At Stanlio's urging, Ollio foists himself off as the dread singing bandit Fra Diavolo and unknowingly attempts to rob the notorious brigand himself. As punishment, Diavolo orders Stanlio to hang Ollio, but gives them a second chance when Stanlio bungles the job. Taking them on as his retainers, Diavolo travels to the Tavern de Cucu in his guise as the foppish Marquis de San Marco to rob the rich, aged Lord Rocburg and woo beauteous Lady Pamela. Stanlio drives Ollio and the innkeeper to distraction by playing "earsie kneesie nosie" and "finger wiggle," and gets drunk helping Ollio fill tankards of wine, sending him into an uncontrollable laughing fit. The boys plot to capture Diavolo but wind up with him in front of a firing squad. Written by
Paul Penna <firstname.lastname@example.org>
In the early eighteenth century, Northern Italy was terrorized by bandits. Boldest among the robber-chieftains was Fra Diavolo (The Devil's Brother), who masqueraded as the elegant Marquis de San Marco in order to mingle with the rich. Great lords lost their gold to him-great ladies their hearts.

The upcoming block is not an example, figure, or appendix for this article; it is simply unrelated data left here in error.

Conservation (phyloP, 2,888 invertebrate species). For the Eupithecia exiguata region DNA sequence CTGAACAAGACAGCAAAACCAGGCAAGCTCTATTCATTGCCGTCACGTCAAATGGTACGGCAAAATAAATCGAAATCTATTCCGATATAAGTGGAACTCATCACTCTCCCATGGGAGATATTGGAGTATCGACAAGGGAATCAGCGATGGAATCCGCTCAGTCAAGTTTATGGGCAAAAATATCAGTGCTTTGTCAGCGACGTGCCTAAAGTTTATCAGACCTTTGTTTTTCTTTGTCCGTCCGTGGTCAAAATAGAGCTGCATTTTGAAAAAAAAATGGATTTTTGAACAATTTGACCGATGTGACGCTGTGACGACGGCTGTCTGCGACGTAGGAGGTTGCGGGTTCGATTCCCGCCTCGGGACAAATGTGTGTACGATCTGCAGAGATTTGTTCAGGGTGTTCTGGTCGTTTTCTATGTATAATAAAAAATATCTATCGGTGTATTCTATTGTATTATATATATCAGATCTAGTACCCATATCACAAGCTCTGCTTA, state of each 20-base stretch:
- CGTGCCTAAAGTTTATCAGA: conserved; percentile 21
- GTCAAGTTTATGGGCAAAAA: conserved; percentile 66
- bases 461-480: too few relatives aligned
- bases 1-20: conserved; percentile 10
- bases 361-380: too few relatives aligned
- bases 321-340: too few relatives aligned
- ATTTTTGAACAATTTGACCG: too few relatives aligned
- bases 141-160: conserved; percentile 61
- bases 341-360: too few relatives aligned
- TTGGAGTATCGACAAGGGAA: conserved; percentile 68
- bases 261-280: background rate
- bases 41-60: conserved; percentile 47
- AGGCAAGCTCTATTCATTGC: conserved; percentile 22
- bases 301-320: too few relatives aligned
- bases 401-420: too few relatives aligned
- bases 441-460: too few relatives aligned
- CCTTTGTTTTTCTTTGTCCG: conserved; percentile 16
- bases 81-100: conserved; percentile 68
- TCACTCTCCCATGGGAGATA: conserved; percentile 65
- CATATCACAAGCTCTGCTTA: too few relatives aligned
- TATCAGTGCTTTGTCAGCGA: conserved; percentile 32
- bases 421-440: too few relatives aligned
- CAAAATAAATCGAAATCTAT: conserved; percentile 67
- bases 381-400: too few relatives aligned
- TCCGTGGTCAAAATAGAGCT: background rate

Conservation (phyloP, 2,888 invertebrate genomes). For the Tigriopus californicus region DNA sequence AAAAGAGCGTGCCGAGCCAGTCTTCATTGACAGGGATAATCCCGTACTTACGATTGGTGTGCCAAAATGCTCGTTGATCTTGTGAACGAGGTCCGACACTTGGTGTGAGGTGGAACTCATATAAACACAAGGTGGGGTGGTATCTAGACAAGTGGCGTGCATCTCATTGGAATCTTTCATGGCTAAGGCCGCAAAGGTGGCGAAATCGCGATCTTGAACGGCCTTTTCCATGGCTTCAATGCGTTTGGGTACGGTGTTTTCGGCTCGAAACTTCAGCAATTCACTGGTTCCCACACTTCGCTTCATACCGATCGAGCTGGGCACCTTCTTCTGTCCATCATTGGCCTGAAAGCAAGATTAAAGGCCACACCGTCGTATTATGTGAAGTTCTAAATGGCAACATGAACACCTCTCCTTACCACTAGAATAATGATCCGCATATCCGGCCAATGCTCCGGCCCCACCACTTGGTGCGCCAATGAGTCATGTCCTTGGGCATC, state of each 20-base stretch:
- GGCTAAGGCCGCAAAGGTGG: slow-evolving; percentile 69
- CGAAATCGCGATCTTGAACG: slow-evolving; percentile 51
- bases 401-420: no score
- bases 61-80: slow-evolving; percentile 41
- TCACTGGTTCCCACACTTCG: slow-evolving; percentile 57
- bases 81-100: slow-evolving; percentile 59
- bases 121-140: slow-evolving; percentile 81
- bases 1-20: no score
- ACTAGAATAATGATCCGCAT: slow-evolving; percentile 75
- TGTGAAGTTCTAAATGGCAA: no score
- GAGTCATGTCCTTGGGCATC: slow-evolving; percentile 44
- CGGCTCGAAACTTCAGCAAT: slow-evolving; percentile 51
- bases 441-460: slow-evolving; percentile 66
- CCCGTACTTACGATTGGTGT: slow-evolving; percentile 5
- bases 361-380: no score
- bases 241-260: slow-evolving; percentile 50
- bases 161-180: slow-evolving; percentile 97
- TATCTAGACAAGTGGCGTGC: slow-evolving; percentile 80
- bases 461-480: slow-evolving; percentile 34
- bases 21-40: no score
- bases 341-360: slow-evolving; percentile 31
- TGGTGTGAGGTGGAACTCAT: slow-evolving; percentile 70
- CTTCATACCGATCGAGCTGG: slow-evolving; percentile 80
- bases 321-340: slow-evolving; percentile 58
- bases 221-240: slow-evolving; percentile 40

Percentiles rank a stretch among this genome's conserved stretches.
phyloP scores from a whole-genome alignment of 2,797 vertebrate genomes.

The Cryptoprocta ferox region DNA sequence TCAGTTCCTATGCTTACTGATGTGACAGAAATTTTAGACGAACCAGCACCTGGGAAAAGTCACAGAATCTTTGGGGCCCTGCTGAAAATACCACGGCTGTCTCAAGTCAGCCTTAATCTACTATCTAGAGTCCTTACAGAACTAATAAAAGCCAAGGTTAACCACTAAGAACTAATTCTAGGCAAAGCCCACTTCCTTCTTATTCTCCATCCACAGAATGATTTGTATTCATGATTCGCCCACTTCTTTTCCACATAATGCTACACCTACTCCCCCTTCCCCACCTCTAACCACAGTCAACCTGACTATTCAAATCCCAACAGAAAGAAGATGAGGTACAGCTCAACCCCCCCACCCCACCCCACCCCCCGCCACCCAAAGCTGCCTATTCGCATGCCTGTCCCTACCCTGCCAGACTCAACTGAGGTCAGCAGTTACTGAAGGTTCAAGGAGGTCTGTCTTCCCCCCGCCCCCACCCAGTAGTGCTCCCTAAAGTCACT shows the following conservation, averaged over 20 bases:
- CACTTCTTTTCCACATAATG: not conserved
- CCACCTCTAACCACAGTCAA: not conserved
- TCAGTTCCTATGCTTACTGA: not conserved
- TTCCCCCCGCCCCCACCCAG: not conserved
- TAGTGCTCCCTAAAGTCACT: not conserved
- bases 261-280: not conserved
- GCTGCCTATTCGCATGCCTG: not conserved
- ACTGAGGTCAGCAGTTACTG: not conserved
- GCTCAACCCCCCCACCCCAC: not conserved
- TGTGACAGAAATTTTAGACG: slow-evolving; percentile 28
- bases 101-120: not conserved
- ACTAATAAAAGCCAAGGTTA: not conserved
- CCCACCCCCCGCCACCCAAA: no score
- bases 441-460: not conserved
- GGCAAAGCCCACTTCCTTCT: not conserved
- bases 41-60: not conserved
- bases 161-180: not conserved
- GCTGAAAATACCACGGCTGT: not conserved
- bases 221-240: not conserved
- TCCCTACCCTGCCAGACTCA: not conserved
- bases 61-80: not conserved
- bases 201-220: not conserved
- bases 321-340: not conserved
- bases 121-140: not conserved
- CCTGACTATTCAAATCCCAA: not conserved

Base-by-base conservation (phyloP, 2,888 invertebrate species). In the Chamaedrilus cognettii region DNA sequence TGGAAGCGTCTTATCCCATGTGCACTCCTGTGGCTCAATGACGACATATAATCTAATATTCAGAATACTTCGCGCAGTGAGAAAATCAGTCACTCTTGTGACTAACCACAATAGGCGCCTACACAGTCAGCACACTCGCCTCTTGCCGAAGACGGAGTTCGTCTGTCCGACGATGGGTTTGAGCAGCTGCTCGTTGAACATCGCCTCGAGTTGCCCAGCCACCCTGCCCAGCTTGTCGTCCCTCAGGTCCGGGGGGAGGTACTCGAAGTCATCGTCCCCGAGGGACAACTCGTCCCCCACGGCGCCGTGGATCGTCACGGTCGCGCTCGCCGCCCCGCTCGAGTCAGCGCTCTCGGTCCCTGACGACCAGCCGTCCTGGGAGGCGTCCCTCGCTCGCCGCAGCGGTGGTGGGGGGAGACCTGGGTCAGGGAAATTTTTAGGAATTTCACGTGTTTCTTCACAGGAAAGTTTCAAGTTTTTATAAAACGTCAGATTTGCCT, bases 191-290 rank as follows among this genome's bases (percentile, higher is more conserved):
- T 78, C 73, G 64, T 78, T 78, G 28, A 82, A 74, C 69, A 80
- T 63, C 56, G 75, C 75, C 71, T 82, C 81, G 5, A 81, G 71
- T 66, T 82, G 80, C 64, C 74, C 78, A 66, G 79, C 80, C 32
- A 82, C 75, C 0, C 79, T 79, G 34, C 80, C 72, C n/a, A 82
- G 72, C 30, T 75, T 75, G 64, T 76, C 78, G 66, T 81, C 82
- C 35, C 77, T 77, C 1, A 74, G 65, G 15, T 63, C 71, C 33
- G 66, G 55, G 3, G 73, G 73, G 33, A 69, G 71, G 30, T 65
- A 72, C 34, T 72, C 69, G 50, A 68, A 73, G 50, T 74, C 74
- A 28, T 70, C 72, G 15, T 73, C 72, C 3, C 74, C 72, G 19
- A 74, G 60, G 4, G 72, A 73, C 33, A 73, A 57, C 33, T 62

Position of the noose during the hanging sequence. See more »
[to a Guard]
Leave us alone, or I'l tell Diavalo on you.
He doesn't mean Diavalo, sir; he means the Marquis de San Marco.
[realizes he's made the connection between the two]
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Ollio is played by Oliver Hardy, but Stanlio is played by X. See more »
"The Devil's brother" is not an accurate translation of "Fra Diavolo." "Fra" in this sense was for "frater" not "fratello". Frater, of course, being a title for a religious who was not a priest. It was a common practice to address such a person as "Fra Giovanni" (brother John). Because of the bloodthirstiness of the actual person, Azzolino da Romano,(who was mentioned in Dante's "Inferno"- XII), he was nicknamed "Brother Devil"; in particular for his massacre of the citizens of Padua.
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